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Smooth sailing

Supreme Court | With Elena Kagan sailing toward confirmation, Democrats launch their own attacks on the Roberts court

WASHINGTON-The president-sometimes termed "no drama Obama"-has chosen a Supreme Court nominee who has excited little drama herself so far.

U.S. Solicitor General Elena Kagan, in her first hearing as a nominee to the high court before the Senate Judiciary Committee, wore an unchanging expression of slight discomfort as senators delivered opening remarks. When she had her chance to make her own statement, she kept it sufficiently scripted.

Thinking on retiring Justice John Paul Stevens whom she would replace, she said, "If confirmed, I hope I will approach each case with his trademark care and consideration. That means listening to each party with a mind as open as his to learning and persuasion and striving as conscientiously as he has to render impartial justice."

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Republicans acknowledged that while Democrats hold a 59-seat majority, she is on her way to confirmation. Sen. Orrin Hatch, R-Utah, commented, "Something tells me this will be your last confirmation hearing." Still, the top Republican on the committee, Sen. Jeff Sessions of Alabama said, "It's not a coronation but a confirmation process." Sessions brought up a list of Republican criticisms: her lack of experience as a judge or practicing lawyer, her time as a political operative in the Clinton White House, and her clerking for liberal judges like Justice Thurgood Marshall. He also cited her opposition to military recruits while she was dean at Harvard Law School and her admiration for activist Israeli Judge Aharon Barak.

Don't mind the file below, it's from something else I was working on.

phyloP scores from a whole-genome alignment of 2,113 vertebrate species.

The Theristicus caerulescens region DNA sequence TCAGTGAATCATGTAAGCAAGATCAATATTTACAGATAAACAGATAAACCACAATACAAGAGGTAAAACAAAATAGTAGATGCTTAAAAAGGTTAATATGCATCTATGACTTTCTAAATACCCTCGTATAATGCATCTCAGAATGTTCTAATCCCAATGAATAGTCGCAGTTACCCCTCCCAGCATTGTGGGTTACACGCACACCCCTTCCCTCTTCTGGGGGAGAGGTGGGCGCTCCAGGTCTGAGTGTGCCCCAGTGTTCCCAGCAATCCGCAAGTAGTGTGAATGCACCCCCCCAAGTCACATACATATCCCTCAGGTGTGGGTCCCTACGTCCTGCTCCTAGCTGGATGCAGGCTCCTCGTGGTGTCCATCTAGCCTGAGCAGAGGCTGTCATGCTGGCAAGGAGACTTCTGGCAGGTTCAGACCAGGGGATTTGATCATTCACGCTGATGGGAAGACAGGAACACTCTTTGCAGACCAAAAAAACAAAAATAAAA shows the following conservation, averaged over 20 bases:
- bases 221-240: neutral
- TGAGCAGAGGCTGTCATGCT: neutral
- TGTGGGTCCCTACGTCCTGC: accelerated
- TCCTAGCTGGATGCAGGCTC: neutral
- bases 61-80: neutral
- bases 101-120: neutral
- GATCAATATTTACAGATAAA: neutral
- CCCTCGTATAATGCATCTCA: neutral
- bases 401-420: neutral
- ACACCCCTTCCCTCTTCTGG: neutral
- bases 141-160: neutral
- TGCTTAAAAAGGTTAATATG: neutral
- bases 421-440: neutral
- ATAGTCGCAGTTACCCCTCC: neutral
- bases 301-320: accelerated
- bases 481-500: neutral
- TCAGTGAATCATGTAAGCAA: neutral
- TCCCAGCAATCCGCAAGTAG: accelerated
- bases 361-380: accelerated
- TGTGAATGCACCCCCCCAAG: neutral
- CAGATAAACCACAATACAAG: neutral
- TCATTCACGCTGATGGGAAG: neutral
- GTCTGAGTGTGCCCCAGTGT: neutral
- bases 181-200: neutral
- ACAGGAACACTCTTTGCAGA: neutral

Sen. Scott Brown, R-Mass., was complimentary of Kagan in his testimony introducing her as one of the senators from the state where she most recently lived. "As an attorney myself, I recognize an impressive legal resume when I see one," he said.

Democrats took the first day of the confirmation hearings to launch their own attacks on the current court under Chief Justice John Roberts as too ideologically driven and "out of the mainstream." Sen. Chuck Schumer, D-N.Y., said he hoped Kagan would create a "moderate majority" on the court. And Democrats repeatedly criticized the court's Citizens United decision, which allows corporations to fund political candidates, as disrespecting campaign finance laws.

Kagan seemed to speak to some of those concerns (though she was not referring to any particular case), saying that the court should be "properly deferential to the decisions of the American people and their elected representatives. . . . The court must recognize the limits on itself and respect the choices made by the American people."

One of her statements about truth would be of concern to Christian readers: "No one has a monopoly on truth or wisdom," she said. "I've learned that we come closest to getting things right when we approach every person and every issue with an open mind."

Today was the time for senators involved in the confirmation process to make opening statements. The senators will begin questioning Kagan tomorrow.

Emily Belz
Emily Belz

Emily, who has covered everything from political infighting to pet salons for The Indianapolis Star, The Hill, and the New York Daily News, reports for WORLD Magazine from New York City. Follow Emily on Twitter @emlybelz.


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